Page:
During the two years we ran this report, more than 100 employees (mostly bank tellers) were found to be diverting bank funds to their personal accounts. When we started this review, the average dollars involved were about US $2,500 per culprit. Later in the process, monies involved were less than US $500 per culprit, as we caught the employees very early into their fraud. The number of frauds decreased significantly while the program was in place.

Part of the problem in hiring trustworthy tellers was human resource’s (HR’s) inability to check references with other banks because of potential lawsuits. We subsequently learned that most of these tellers were terminated for theft at their former employer, but weren’t prosecuted by their prior employer. In speaking with several CAEs, many banks have adopted HR policies of viewing a prospective employee’s Facebook account before hiring the employee. Additionally, several banks have had success using new Internet web pages such as”pipl” and “spokeo” to check backgrounds of prospective employees.

To assist our external auditors annually, internal auditing tested interest posted to time deposit (savings and CDs) accounts by creating a software report to test the accuracy of these calculations. Once we found a problem, we decided to run this report quarterly as a fraud audit report.

Savings Fraud Audit Report #1 
For this area, the automated report we created reviewed actual interest posted to the recalculated interest on all time deposit accounts (savings accounts and CDs) on a quarterly basis. Any differences were researched by sampling during our annual audit. Significant differences were investigated immediately.

We noted that there were an abnormal number of differences found in the government banking area. Further research revealed that account representatives were manually giving certain municipalities additional interest to persuade them to keep and/or increase the balances they kept with the bank. The representatives were compensated on the growth of deposits, without profitability being considered. Several employees were terminated and the plan was changed to include profitability of the overall municipal relationship.

It is very important that you look at all of your company’s incentive compensation plans to make sure they have been designed with the appropriate internal controls. Most plans are designed by compensation consultants who know little to nothing about sound internal controls.

The use of Social Security Account Numbers (SSAN) in AP’s Fraud Reports led to testing employee SSAN’s for errors. As part of our pension audit, we decided to look into whether any deceased former employees were still collection pension checks.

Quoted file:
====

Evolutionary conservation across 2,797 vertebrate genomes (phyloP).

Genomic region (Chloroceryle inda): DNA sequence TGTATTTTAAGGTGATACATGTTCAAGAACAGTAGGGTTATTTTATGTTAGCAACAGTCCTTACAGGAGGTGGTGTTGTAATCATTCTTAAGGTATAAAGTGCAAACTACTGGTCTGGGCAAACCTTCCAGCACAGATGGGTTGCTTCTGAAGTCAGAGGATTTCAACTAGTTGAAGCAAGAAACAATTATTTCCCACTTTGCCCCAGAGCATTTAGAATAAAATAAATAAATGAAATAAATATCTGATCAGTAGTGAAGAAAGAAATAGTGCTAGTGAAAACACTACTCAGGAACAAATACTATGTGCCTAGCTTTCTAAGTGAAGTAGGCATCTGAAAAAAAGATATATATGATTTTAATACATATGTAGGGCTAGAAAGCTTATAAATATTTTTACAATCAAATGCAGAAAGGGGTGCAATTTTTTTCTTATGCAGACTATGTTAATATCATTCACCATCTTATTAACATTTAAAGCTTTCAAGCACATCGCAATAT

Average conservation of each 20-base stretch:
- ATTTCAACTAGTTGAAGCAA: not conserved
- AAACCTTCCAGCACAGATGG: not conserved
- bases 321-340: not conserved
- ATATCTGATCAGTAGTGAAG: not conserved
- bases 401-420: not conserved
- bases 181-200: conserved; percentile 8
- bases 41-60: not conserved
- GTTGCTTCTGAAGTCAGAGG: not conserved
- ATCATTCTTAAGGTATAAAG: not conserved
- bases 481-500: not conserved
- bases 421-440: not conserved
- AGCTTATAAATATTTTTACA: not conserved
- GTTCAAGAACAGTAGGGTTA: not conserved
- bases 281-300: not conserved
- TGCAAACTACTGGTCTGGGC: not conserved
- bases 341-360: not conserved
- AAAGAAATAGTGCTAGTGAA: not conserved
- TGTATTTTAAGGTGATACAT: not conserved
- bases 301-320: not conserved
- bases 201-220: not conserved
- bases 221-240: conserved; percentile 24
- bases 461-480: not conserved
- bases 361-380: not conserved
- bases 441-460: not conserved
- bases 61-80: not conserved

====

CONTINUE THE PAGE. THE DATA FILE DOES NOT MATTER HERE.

Social Security Fraud Audit Report #1 
To generate this report, we used software that allowed us to determine if Social Security numbers were valid, if the holder was alive or deceased, and when the number was issued. We reviewed our retired employee database to determine which employees were receiving a pension. When we analyzed the SSAN’s for these employees, we found that 10 employees who were deceased were still being mailed pension checks and they were being cashed. The company was able to recover approximately US $100,000 in overpayments and prevented future overpayments as our HR department ran this software quarterly.

Historically, inflating or falsifying travel and entertainment expenses has been a way for employees to steal money from their companies. Since T&E is highly vulnerable to fraud and abuse, the fraud audit group next focused its attention here.

T&E Fraud Audit Report #1 
Using our automated tool, we collected T&E expense data for each employee, including expense by category (meals, travel, lodging, etc.) and date for each of the expenses. We then collected employee vacation dates from our company’s HR system and compared their vacation dates to their expense dates. All expenses incurred during vacation dates were investigated for propriety.

T&E Fraud Audit Report #2 
Using the same data collected for report #1, we compared dates, type, and amounts for duplicate submissions. This resulted in several chronic offenders being terminated by the company for abusing the T&E system.

Overall, the fraud audit reports created using automated tools were extremely valuable in detecting previously undetected frauds. They also helped us prevent future frauds by identifying areas with weak internal controls and improving and strengthening these areas. Automated tools go a long way in improving the efficiency of audit procedures in detecting fraud.